This theory was established by Philip Crosby focused on the concept of ‘zero defects’. Crosby believed that quality management system should entirely be based on ‘prevention-based system’ (Crosby, 1979). According to Crosby, most mistakes happen because of lack of knowledge, and hence attention should be made on equipping employees with knowledge and skills to identify weaknesses that may result into defects in a timelier manner. In this theory, much of the focus is given on the role of the management in creating awareness to the employees on ‘doing the right thing in the first attempt (Kerzner, 2009). The concept of efficiency maximization seems to be at the center of Crosby’s model, where he argued that avoidance should be made for non-compliance and expenses of poor quality; which need to be avoided through the adoption of outstanding quality practices. According to Crosby, quality is largely determined by the compliance to the requirements, but not necessarily determined by ‘elegance’ or ‘goodness’ of a product/service. This is one area that Crosby succeeded in bridging the shortcomings in Deming’s and Juran’s theories.
Crosby also pointed out that, quality emanates from a system that is based on prevention, rather than reactive, since preventing non-compliance is less costly than rectifying defective goods/services. The role of management is therefore a very important aspect, since it is the management that plans for the leveraging of a system that works to prevent poor quality, rather than dealing with it. On this basis, Crosby defined the quality performance evaluation standard as ‘zero defects’ based on expected standards, with errors not accepted (Sokovicet al., 2010). From this point of view, therefore, it can be argued that Crosby’s methodology of TQM is largely based on proactive measures towards the prevention of non-compliance to the expected standards in order to ensure that customers and all other stakeholders are satisfied by the outcomes in any venture undertaken in the organization. As such, Crosby summarized his model by pointing fourteen things that are necessary for sustainable defects prevention which include management commitment, quality improvement, quality measurement, the cost of quality, corrective action, zero defects action, employee education, zero defects day, goal setting, error-cause removal, and recognition (Neyestani, 2017).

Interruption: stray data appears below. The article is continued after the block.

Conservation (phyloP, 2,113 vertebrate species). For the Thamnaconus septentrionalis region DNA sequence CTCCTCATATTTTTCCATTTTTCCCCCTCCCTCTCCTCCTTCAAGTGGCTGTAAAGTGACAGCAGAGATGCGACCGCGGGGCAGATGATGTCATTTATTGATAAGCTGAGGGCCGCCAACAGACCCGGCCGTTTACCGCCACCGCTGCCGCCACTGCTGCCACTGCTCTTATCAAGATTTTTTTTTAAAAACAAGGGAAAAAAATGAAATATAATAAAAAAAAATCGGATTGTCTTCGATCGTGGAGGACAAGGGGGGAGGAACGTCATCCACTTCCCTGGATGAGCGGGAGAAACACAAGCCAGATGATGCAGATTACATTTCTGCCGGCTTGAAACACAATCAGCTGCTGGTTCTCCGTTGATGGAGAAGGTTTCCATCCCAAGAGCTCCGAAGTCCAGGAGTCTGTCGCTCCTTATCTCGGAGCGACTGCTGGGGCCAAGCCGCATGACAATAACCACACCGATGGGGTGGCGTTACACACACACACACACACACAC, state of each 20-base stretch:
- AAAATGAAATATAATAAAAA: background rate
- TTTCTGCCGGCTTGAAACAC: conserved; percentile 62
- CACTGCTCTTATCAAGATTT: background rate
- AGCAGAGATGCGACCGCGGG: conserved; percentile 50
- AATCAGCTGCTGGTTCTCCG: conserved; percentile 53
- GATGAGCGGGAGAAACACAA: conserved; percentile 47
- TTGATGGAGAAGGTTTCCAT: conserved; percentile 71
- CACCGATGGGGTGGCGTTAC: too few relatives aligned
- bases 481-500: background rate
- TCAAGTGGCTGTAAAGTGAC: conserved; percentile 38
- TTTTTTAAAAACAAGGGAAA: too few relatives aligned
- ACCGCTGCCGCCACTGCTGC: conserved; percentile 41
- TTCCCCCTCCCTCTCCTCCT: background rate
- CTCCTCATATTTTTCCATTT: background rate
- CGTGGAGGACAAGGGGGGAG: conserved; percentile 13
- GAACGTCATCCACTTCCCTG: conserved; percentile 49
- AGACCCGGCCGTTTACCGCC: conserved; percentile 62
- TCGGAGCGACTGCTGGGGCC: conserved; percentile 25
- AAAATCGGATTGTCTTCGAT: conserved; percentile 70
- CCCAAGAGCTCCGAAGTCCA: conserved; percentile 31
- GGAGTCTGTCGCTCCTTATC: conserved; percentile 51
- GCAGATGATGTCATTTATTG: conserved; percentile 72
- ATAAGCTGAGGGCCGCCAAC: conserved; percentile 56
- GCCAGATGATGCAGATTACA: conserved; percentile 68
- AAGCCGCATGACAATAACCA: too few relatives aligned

However, although Crosby’s model of TQM was popular and was well received by scholars and practitioners on TQM, it has also been considered to be controversial by researchers. Some researchers (e.g. Omachonu & Ross, 2004) argue that zero defect model is difficult to achieve, as it leads to excessive inspection costs and reduced morale of staff members whose products keep on ‘failing’. Moreover, in many instances, ‘zero defects’ model is a bit difficult to sell because in many instances failure of a product/service quality may not be orchestrated by internal failures, but also external changes in the environment. However, most researchers agree that continual improvement is critical for total quality management, and thus amplifying Crosby’s idea of proactive changes towards achieving the best.
2.3.4 Feigenbaum Theory